/Red tape and small business

Red tape and small business

From Shaman’s Rock

By Jim Poling Sr.

There’s much talk lately about the need to reduce red tape. We live in a country in which people are swimming in it, just trying to keep afloat.

The latest red tape report from the Canadian Federation of Independent Business (CFIB) says that small businesses estimate that dealing with red tape costs $11 billion a year.

The report also says that regulation from our three levels of government – federal, provincial and municipal – cost $38.8 billion in 2020. The total amount of time spent on complying with government regulations by all Canadian businesses was 731 million hours, the equivalent of 375,000 full-time jobs.

CFIB says the smallest businesses are hurt by red tape more than larger ones. The smallest businesses pay roughly $7,000 a year per employee to comply with government regulations. Larger businesses, CFIB reports, pay $1,237 annually per employee. So, being able to spread regulatory costs over more staff give the larger business a competitive advantage over the smaller ones.

Red tape is defined as excessive bureaucracy that slows getting things done and creates unreasonable costs to people and business.

We’ve all seen or read about examples: for instance some authorities requiring kids to have a business licence for lemonade stands. Or, the frustration and time lost trying to navigate government websites that are long, and complicated. 

And, most of us have seen those Taylor Swift-like lineups at Service Canada locations where people try to do business with the federal government, often for passports.  In 2022 people reported bringing lawn chairs and sleeping bags for day-long waits in Service Canada lineups.

The City of Toronto once decided that people wanting to obtain a new business licence could do so only on paper, in person and at one location.

Thankfully, reducing red tape is being recognized by governments and many jurisdictions are taking action to eliminate costly and time-demanding processes.

The federal government passed a Red Tape Reduction Action in 2015. The law requires that for every new regulation introduced, one existing regulation must be eliminated. That means every new regulation imposing an administration burden on business must be offset by a decrease in administrative burden.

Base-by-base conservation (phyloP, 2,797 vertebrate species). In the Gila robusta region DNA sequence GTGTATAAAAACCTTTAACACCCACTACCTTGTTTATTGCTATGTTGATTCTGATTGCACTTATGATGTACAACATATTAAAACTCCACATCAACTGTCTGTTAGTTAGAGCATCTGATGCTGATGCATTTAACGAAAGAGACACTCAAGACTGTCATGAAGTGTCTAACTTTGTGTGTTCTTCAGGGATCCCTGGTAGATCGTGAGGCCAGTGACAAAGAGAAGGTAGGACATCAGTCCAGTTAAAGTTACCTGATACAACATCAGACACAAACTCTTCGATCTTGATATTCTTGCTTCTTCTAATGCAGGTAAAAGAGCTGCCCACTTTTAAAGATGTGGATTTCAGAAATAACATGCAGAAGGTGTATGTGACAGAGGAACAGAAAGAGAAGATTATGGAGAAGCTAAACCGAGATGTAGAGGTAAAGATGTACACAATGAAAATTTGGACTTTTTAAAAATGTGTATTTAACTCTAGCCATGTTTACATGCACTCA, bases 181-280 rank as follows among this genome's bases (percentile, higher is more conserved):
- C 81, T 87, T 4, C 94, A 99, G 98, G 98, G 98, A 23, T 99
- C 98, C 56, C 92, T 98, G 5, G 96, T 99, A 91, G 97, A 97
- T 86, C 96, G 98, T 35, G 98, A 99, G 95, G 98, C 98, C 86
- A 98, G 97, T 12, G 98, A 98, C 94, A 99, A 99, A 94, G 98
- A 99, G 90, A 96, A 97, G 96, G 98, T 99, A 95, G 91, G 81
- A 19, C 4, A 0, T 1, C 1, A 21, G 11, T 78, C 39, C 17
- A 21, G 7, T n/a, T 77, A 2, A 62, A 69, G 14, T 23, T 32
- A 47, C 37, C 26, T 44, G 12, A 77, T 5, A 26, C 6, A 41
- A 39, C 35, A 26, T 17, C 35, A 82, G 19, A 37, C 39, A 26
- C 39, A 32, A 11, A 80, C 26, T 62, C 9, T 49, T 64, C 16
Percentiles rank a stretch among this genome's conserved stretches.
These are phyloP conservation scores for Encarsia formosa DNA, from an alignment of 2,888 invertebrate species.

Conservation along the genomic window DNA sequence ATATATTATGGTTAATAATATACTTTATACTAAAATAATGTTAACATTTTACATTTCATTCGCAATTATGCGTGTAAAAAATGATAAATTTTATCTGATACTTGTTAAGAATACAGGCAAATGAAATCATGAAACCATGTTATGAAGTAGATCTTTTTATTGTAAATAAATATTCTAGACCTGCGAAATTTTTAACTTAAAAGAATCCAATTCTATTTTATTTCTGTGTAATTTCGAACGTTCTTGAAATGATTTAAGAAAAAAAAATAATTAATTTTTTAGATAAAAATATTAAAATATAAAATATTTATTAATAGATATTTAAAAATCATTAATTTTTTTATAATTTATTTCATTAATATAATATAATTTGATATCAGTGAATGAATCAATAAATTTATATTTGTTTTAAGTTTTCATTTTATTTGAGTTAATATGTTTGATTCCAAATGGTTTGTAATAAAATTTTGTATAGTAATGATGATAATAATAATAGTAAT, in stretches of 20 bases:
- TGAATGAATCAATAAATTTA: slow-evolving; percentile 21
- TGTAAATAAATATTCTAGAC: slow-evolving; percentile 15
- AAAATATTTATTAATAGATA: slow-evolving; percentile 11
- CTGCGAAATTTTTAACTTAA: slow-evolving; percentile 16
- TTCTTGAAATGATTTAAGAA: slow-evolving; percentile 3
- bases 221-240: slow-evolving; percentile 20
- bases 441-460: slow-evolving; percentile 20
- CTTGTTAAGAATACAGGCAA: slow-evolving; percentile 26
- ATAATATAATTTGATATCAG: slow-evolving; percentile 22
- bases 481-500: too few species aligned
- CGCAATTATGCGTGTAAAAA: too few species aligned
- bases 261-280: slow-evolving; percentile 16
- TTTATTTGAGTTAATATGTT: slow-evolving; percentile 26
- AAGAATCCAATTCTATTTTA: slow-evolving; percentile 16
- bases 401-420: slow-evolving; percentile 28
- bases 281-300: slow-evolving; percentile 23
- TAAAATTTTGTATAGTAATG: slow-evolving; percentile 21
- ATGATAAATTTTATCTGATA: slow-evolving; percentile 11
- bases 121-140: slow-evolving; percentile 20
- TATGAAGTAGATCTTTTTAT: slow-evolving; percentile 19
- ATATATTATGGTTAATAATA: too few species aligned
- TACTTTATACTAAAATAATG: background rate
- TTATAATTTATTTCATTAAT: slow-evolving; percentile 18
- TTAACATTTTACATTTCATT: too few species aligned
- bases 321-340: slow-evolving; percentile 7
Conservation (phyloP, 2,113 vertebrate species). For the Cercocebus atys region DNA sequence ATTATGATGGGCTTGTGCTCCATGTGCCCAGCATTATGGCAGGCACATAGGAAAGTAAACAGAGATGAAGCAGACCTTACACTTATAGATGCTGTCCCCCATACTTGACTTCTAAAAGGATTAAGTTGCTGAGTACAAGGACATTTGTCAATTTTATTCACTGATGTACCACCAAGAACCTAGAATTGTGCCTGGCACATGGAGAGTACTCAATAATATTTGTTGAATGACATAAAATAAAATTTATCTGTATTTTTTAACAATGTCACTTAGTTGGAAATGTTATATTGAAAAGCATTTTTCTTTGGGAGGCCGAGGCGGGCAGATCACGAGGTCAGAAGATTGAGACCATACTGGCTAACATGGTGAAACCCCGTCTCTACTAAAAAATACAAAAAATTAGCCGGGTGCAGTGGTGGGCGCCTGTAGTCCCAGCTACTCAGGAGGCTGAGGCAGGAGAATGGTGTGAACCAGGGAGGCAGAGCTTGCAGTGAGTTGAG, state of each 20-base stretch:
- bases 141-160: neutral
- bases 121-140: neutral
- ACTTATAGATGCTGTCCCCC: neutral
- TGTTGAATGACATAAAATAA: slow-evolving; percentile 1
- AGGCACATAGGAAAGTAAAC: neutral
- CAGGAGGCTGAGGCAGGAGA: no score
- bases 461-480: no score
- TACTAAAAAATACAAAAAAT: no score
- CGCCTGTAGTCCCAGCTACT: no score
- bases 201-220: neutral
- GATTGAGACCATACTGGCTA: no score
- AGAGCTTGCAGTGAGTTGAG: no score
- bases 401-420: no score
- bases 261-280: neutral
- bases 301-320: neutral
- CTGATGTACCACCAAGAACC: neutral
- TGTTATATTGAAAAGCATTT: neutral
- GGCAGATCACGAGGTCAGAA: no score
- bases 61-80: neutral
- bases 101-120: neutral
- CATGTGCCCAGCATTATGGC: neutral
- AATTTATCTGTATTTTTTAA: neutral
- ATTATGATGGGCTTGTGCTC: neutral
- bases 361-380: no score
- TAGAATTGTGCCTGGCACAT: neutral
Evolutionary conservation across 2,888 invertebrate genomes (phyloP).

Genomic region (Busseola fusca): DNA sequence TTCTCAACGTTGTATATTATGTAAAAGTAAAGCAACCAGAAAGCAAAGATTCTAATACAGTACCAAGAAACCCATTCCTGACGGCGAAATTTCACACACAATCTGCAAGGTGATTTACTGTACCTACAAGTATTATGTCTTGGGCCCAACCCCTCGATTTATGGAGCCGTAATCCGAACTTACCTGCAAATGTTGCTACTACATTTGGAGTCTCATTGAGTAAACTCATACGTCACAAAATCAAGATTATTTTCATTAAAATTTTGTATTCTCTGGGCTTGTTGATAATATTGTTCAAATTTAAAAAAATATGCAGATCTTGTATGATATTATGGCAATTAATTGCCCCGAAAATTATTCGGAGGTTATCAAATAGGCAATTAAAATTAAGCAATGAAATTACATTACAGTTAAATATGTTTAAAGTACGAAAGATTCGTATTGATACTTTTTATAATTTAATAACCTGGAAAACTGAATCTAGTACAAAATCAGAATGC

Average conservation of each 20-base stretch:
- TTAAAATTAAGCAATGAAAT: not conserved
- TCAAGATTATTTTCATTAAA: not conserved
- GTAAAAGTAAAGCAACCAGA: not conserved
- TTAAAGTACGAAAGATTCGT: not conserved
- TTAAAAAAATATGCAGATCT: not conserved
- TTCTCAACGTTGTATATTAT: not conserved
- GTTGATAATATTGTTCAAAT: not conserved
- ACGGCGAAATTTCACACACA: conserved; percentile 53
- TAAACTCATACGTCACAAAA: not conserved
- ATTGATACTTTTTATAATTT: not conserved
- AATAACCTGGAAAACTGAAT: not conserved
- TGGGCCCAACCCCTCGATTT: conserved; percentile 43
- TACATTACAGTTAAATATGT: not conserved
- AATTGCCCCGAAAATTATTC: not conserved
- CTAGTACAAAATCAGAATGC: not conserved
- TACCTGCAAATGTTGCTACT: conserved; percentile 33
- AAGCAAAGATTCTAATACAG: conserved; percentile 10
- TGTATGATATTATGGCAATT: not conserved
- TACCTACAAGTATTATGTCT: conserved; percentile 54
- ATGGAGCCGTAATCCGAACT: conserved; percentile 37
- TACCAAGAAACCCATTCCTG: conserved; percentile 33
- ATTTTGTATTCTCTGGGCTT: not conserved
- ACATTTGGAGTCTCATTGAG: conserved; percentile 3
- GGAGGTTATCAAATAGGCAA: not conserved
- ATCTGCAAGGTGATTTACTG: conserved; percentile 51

The feds have reviewed the one-for-one rule and say it is working. However the review, published on a Government of Canada website, is roughly 3,000 words long, hopelessly bureaucratic and very difficult to understand.

A new study into why fewer Canadians are starting new businesses estimates there are 100,000 fewer business owners than there were 20 years ago. Only 1.3 individuals out of 1,000 started a business in 2022, compared with three out of 1,000 in 2020.

There are increasing calls to free small businesses from red tape and tax burdens. CFIB says that small businesses estimate that the burden of regulations could be reduced by 28 per cent without harming any public interests, which regulations are designed to protect.

A strong campaigner for removing the roadblocks that prevent creation of more small businesses is Frank Stronach, founder of Magna International Inc., one of Canada’s largest companies.

Stronach says that as of 2021 Canadian small businesses employed more than eight million people, close to 70 per cent of our total private sector workforce.

“We’ve placed so many obstacles in the way of small businesses and burdened them with countless regulations and rules that it’s no wonder so many small business don’t survive more than a few years after opening their doors,” he has written in a number of publications, including the Minden Times.

Governments are concerned about small business and have brought in numerous support programs to counter rules and regulations that are impairing small business growth. But Stronach says the way to help small business is to get out of the way: slash all the red tape and let small businesses take off and soar.

Sounds like a good idea. Most governments do seem concerned about lack of small business growth. 

Concern is not enough. We need real action from all forms of government. Red tape is a sickness that is weakening our economy and the only way to cure it is to eliminate it.